EVERYBODY IS NOT CREATIVE
The creative process is at odds with the creative business model
May 6, 2020
I have a confession to make. At one time I actually stood in front of people and said, “everyone is creative.” It seems bizarre to me now. And I can’t believe those words actually came out of my mouth because I don’t believe a word of it. I regret I said it.
Dave Stubbs is a freelance creative director and copywriter. He also works on new business & marketing at JobBliss.
I was trying to ‘collaborate.’ Trying to make everyone feel like part of the team. That’s my excuse and I was wrong. So, this is my very public apology for helping ruin our industry. But maybe I can help to fix it.
Everyone isn’t creative. It’s like how everyone thinks they’re funny … but they’re not.
This isn’t going to be politically correct. I expect some people will be offended. And I’ll probably get called out in social media. But it’s time we had a frank and honest discussion about creative people, the way they fit into agency life and their changing role in today’s creative industry. Spoiler: it’s not good.
Everyone isn’t creative. It’s like how everyone thinks they’re funny … but they’re not. You might come up with a great idea or a clever line now and then. But that’s not what it means to be creative in our industry. Being creative means making something out of nothing and making it look easy. In fact, I think the expression ‘everyone’s creative’ is dismissive. Fundamentally, it means, ‘everyone’s opinion is valid’ because, after all, if everyone is creative then there’s really no right or wrong. The expression itself exemplifies a real lack of understanding of the skill and effort that goes into the creative process.
The creative process is at odds with the creative business model. In a drive to lower costs and increase billables our industry now sees ‘creative’ as a necessary evil.
The people who come up with creative solutions are a different breed of person. They’re eccentric and live to solve big challenging marketing problems. You know who they are … copywriters, art directors, designers, illustrators, programmers. Those out-of-the-box tinkerers and mischievous dreamers. The rule-hating malcontents who always want their own way. Well, there’s a great reason for that. Their opinions are formed by years of experience and hard lessons learned. Have you ever sat silently, for hours in a room packed with people furiously thinking and hoping for someone to say something - or anything - that will spark an idea? Or spent days staring at a blank page as a deadline ticks closer only to have the perfect headline appear in the shower? Creatives know what that’s like. That’s why we’re different.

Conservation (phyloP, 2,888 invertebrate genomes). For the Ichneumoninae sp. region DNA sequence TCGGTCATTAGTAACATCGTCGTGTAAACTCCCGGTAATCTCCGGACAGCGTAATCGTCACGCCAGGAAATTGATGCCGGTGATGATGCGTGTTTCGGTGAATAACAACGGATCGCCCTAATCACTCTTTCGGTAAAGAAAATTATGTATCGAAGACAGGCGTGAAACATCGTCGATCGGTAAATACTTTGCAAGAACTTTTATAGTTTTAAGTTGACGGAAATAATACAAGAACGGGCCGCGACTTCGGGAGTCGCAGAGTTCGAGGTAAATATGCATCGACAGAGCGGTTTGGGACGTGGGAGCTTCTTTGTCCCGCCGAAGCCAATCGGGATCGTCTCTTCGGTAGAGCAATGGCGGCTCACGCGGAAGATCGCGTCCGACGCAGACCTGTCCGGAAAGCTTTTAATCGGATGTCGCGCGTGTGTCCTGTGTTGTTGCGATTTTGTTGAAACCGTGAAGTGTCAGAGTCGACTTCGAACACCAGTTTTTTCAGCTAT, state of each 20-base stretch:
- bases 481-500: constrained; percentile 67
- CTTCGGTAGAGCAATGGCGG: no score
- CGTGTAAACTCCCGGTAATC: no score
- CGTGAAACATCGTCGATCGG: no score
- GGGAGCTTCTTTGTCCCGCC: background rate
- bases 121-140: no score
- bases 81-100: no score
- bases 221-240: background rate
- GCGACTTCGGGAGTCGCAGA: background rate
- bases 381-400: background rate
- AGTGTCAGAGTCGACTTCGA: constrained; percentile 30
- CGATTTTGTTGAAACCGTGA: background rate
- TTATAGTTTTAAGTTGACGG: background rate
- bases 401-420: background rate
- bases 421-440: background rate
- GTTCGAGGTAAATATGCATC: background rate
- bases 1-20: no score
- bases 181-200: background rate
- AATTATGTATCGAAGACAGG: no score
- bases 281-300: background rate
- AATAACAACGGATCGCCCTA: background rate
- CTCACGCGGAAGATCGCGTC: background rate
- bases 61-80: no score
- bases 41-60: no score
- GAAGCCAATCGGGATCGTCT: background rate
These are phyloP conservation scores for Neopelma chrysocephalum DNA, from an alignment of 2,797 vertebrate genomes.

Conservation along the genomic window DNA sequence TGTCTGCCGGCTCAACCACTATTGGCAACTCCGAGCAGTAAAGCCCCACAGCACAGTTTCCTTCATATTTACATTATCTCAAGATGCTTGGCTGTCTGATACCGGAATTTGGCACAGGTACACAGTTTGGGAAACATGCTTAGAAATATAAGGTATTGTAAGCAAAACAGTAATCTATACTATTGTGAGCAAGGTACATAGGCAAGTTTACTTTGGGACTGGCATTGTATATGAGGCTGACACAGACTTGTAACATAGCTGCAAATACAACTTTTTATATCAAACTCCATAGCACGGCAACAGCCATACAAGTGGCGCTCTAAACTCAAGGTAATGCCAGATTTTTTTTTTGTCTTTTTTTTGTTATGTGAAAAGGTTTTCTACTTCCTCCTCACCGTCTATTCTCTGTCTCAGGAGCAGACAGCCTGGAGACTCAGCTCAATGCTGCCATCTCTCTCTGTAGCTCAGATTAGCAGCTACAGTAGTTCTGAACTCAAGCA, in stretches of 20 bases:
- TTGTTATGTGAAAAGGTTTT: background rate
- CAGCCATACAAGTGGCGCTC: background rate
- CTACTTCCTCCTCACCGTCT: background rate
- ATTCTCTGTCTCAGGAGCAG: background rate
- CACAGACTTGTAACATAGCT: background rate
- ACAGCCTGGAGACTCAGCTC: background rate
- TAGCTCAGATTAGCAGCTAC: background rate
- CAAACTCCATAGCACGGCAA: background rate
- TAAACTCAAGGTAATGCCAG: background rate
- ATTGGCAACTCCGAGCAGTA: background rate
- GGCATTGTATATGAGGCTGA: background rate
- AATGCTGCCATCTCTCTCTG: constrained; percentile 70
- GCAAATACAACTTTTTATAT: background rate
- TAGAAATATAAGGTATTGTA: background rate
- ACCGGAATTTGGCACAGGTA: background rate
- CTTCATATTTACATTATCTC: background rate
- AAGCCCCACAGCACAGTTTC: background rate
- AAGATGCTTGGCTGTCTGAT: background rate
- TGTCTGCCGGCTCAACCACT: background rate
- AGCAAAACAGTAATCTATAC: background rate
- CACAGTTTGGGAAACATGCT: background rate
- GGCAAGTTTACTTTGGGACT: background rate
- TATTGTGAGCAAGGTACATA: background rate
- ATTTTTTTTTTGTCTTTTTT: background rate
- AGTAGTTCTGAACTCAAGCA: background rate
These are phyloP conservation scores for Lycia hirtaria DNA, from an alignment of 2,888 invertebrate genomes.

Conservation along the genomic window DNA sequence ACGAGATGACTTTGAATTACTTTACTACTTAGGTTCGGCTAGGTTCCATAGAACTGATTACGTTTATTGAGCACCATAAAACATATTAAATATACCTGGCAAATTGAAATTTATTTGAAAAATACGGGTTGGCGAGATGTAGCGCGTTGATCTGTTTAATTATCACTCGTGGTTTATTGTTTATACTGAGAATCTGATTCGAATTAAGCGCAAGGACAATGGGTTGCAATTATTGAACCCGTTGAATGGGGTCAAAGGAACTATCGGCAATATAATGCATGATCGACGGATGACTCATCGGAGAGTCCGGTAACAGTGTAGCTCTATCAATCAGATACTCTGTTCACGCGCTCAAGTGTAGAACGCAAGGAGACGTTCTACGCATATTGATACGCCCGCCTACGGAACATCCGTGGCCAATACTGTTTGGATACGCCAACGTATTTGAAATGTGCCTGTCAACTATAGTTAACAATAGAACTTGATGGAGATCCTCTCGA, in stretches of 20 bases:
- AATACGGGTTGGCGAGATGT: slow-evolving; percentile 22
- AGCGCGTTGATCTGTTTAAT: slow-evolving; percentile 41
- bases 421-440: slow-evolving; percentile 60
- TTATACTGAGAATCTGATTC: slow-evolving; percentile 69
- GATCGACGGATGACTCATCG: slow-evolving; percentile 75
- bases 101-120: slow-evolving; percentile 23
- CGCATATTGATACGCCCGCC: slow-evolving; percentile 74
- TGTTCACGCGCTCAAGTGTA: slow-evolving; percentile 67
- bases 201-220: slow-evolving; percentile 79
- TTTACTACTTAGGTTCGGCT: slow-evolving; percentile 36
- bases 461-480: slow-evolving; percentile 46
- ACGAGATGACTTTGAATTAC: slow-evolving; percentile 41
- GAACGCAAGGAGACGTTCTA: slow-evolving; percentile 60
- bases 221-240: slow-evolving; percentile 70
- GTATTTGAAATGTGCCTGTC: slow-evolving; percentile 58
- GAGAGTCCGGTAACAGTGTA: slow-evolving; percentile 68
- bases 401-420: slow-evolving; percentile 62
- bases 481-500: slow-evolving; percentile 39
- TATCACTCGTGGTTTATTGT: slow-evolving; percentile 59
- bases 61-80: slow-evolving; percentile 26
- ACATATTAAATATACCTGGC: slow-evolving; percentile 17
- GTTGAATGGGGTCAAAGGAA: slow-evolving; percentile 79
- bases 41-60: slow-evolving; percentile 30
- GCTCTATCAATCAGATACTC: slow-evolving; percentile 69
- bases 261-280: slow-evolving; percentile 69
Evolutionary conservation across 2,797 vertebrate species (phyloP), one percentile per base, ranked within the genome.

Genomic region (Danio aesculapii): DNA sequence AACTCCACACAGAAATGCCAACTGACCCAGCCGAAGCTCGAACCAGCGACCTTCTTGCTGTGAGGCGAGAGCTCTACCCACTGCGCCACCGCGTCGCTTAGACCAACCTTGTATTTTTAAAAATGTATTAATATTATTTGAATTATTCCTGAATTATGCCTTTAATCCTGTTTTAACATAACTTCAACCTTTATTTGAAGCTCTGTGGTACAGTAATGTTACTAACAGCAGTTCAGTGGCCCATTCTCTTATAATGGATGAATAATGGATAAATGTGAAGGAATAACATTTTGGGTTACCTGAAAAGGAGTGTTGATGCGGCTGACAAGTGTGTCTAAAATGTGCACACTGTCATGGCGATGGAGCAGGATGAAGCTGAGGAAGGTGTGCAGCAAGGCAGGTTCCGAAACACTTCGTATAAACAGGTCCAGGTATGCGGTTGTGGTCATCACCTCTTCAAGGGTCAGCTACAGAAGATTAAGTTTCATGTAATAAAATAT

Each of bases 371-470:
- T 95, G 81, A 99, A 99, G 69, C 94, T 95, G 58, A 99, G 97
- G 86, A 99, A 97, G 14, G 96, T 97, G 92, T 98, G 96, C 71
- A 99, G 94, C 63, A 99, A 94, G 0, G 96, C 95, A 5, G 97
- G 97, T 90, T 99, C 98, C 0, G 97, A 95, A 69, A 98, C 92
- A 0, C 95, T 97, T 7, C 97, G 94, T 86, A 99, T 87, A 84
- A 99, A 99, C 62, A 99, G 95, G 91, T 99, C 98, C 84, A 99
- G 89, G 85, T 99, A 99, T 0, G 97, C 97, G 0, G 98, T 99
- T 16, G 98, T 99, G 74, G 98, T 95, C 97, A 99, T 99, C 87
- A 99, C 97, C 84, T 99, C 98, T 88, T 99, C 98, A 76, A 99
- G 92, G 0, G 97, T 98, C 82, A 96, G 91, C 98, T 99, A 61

And this is the nut of the problem. The creative process is at odds with the creative business model. In a drive to lower costs and increase billables our industry now sees ‘creative’ as a necessary evil. An expensive ‘resource.’ It’s a situation where the ‘insert brief, schedule check-ins, get approvals, and move into production’ approach is fostered. Oh, and always get it done faster than the last time. In this scenario the quickest solution at the lowest cost, fewest headaches and the least amount of risk often becomes the approved approach. Unfortunately, in a world where any old idea will do the expression ‘everyone is creative’ has become the newest agency mantra.
Now, I don’t want you to think that other people don’t contribute to the creative process, because they certainly do. It’s just that the act of repeatedly conjuring up winning ideas isn’t accidental. The people that can do it over and over, every single day, week after week, year after year are unique. And it’s because they’re inherently different that they’re at odds with the system. It’s why creatives are often dismissed as reckless and ‘a bit crazy.’ I say it’s time to embrace the crazy. Break the rules. Toss a brief out the window. And please, start saying “no” for a change. Because being creative means being different.
So, what’s the solution? Well, the creative industry needs to re-discover what it means to be creative. We need to find better ways to value creative output. We must stop pretending that everyone is creative and let people with artistic abilities actually solve business problems. And it’s time for creatives to step up, take back the word ‘creative’ and truly own it. No apologies.
This story originally appeared in Applied Arts magazine. To subscribe, for just $29.99 a year, click here.